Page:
I stood and picked up my briefcase. There would be no use inviting both of them — we lived in different worlds, and this parking lot was nothing more than the place those worlds touched. But I was glad we had met, and touched, this night.

Thanks for listening, sonny, and for petting me. It’s really what I’ve always wanted, if only I’d known. Crazy, isn’t it? After running and hiding all those years, now I can’t get enough of it. And thank you all for the food — the Little One and I, we appreciate it.

She turned and started to make her way along the side of the building, toward the alley. “Merry Christmas!” I called, and for the first time that year, I really meant it.

She stopped and turned. Merry Christmas to you, sonny. Now scoot. Go home and be with your wife. She’ll be waiting for you. Then she walked stiffly on, and around the corner of the building.

I could feel the dirt on my hands. I looked at my pants, and they were covered with her dirty fur. A perfect half-moon had risen and floated low over the buildings in the twilight. Traffic rushed by on the boulevard. I turned and walked to my car.

Share this:

Doctor My Eyes

Jesus Christ some of the people on my street have lit their houses like casinos!

I feel like dropping in on some of my neighbors to shoot some craps or play a little Blackjack. Viva Las Vegas! Is this what Christmas is all about? Is this nationwide? Here in Southern California, people seem to be trying to simulate foul weather using billions of tiny clear lightbulbs, placed on their homes in such a way as to suggest icicles, dripping from the rain gutters, surrounding the window frames, hanging from the trees in their front yards. Reminiscing, I guess, about the good old days in Los Angeles, when it snowed.

Then there are the figures in the yard, Santa and his reindeer driving right over to the stable where Mary and Joseph gaze at their new baby, a twelve-foot lighted inflatable snowman on the roof, grazing animals (sheep and deer) made of wire frames covered in those same icicle lights, some of them actually moving. Life imitates Disneyland. Do people do this all around the country, or is it just a west coast aberration?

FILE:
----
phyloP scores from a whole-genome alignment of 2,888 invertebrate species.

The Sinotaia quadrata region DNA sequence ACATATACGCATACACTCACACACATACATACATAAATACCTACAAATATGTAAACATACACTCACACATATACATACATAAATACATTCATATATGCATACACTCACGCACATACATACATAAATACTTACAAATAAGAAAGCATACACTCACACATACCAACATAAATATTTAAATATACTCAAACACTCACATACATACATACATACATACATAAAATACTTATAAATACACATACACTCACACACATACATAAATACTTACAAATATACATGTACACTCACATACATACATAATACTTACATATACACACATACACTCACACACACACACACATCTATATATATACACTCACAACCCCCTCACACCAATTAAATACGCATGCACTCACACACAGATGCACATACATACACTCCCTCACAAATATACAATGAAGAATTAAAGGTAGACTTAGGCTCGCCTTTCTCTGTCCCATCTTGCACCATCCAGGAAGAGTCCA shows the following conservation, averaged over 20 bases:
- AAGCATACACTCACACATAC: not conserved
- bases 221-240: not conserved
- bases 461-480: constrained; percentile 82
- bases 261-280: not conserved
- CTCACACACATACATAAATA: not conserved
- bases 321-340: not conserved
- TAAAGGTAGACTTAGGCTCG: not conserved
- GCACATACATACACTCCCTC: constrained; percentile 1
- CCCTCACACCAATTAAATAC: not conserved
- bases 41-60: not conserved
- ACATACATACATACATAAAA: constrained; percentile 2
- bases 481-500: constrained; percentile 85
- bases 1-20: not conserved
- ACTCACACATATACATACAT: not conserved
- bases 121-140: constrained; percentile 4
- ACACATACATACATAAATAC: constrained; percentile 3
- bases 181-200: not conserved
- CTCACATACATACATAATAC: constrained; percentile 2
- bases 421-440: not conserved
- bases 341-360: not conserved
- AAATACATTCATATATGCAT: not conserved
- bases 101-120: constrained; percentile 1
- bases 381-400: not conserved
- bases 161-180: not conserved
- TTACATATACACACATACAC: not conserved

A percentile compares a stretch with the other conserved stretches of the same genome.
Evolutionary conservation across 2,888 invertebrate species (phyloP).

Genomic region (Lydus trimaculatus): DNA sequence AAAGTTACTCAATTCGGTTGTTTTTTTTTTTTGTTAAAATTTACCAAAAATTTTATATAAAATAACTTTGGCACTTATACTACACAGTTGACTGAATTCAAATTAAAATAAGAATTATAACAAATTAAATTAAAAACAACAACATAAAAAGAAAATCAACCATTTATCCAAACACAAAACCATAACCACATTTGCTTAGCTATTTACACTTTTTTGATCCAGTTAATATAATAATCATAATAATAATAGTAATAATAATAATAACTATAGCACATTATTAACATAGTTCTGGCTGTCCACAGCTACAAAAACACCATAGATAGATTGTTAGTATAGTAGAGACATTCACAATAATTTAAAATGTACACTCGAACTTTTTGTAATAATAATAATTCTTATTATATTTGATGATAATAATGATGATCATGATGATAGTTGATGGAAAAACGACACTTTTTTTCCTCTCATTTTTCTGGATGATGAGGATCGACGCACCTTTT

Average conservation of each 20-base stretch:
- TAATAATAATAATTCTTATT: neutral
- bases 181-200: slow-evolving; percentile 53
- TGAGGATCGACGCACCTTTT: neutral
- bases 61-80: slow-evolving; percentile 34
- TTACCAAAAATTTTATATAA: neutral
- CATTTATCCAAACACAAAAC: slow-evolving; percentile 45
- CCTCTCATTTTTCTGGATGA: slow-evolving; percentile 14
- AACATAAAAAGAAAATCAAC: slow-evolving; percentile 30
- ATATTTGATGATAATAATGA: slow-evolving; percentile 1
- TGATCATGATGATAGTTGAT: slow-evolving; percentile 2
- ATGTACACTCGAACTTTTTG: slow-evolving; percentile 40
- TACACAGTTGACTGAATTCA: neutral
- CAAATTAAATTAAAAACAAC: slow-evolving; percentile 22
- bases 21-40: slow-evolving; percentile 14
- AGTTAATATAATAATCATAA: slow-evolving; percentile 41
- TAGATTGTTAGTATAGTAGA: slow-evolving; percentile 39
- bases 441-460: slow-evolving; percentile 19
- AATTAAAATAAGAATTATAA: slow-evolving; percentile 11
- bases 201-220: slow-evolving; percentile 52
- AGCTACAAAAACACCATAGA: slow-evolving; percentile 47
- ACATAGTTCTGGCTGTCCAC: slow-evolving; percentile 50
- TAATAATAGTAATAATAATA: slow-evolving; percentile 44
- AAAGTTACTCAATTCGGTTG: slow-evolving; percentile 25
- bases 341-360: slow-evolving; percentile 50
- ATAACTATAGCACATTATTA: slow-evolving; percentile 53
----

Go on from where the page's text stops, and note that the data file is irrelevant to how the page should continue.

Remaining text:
Share this:

I Wish

This is the time of year when we wish for things, and the wishing is its own reward.

I remember wanting and wishing as a kid for some new toy at Christmas, whatever was on my mind that year. I was a weird kid, not like other kids, so the stuff was off-beat, but just as useless, really, as the stuff all the other kids were wishing for, only in different ways. Sometimes I got what I thought I wanted, sometimes not. In the end what I really wanted was warmth and love, my mother’s touch, my father’s smile, a sense of belonging…

Hey, is this getting a little sacharine? Yeah, it is. Thanks for stopping me. Now I’m grown up, I know what’s important, and there’s only one thing I want now: A DATE WITH GWYNETH PALTROW. I’ve been asking for this for quite a few years now, and so far, nothing. It would have been better to hook up with her when I first wanted to, because she wasn’t as famous then, and she would have had more time for me.

But even now I believe Gwyneth and I were meant to go out to a dark coffee house together, and sit across a tiny table lit by one flickering candle and talk all night about subjects big and small, our knees bumping gently under the table, both of us super-aware of that electricity, the room vanishing around us, Gwyneth gazing shyly at me, her casual touch raising the hairs on my arm. We would be amazed at the thoughts we had in common, the feelings we shared unknowingly. We would finish each other’s sentences and laugh and laugh at it all, and all the sad years we had not been together would melt away and we’d have known each other forever.